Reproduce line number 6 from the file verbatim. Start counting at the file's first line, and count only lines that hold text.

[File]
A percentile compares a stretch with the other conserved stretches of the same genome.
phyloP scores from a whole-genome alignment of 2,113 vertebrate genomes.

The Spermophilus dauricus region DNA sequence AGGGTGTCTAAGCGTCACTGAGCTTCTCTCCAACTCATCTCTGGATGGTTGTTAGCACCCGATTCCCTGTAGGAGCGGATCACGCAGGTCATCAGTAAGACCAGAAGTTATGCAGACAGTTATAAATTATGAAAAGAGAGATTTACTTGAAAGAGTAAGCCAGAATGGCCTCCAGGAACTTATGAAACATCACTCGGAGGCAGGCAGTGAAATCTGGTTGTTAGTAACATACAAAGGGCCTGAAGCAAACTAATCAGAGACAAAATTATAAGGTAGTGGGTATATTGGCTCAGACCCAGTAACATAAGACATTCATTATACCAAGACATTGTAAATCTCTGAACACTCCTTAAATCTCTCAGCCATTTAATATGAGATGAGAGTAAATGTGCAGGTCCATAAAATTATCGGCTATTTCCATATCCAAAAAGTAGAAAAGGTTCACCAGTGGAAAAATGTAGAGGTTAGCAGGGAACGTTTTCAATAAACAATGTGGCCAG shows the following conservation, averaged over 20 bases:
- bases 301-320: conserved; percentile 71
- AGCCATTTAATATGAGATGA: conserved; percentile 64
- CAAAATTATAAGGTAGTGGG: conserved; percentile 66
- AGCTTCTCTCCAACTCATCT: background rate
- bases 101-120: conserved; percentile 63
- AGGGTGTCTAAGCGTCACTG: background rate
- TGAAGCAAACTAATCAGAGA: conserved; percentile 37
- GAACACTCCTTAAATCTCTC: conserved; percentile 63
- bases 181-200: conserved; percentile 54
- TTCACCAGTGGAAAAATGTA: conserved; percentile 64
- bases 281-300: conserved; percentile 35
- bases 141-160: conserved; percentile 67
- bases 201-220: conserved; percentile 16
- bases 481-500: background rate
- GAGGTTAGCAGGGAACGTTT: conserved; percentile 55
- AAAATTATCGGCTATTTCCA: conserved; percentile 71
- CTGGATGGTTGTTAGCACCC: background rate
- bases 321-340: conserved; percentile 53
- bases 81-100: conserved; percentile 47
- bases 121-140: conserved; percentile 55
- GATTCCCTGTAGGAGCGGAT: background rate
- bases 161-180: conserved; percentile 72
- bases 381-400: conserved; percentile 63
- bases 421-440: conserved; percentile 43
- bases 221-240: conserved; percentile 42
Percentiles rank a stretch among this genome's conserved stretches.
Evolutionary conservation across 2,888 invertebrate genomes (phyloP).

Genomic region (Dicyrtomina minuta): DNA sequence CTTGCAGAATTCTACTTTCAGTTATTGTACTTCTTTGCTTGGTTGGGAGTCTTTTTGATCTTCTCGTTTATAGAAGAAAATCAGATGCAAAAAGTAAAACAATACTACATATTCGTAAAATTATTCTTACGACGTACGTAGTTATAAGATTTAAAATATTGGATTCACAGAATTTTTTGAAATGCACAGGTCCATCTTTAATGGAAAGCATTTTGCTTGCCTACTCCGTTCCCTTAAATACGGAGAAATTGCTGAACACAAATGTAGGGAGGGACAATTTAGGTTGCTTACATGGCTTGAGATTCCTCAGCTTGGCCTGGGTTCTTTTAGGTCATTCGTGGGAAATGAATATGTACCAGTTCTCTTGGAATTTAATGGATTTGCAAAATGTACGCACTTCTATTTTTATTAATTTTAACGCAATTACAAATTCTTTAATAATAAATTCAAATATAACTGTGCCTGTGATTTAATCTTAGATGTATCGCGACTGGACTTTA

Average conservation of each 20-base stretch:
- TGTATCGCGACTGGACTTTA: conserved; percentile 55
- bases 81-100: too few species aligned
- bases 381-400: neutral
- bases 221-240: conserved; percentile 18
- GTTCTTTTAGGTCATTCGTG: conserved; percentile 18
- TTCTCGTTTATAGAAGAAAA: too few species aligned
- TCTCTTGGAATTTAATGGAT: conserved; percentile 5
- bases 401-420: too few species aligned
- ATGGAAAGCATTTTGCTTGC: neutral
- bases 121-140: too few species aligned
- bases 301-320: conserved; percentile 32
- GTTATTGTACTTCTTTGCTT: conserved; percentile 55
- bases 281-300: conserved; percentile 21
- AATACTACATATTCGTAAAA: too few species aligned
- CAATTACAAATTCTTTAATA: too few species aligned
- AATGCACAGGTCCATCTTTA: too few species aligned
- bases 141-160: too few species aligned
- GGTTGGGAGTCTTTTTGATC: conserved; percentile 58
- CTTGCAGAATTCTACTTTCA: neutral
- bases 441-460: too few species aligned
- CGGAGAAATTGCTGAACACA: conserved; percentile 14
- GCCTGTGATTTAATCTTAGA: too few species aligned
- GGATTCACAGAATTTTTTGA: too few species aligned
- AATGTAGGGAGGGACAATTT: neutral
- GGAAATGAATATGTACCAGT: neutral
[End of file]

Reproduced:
- CAAAATTATAAGGTAGTGGG: conserved; percentile 66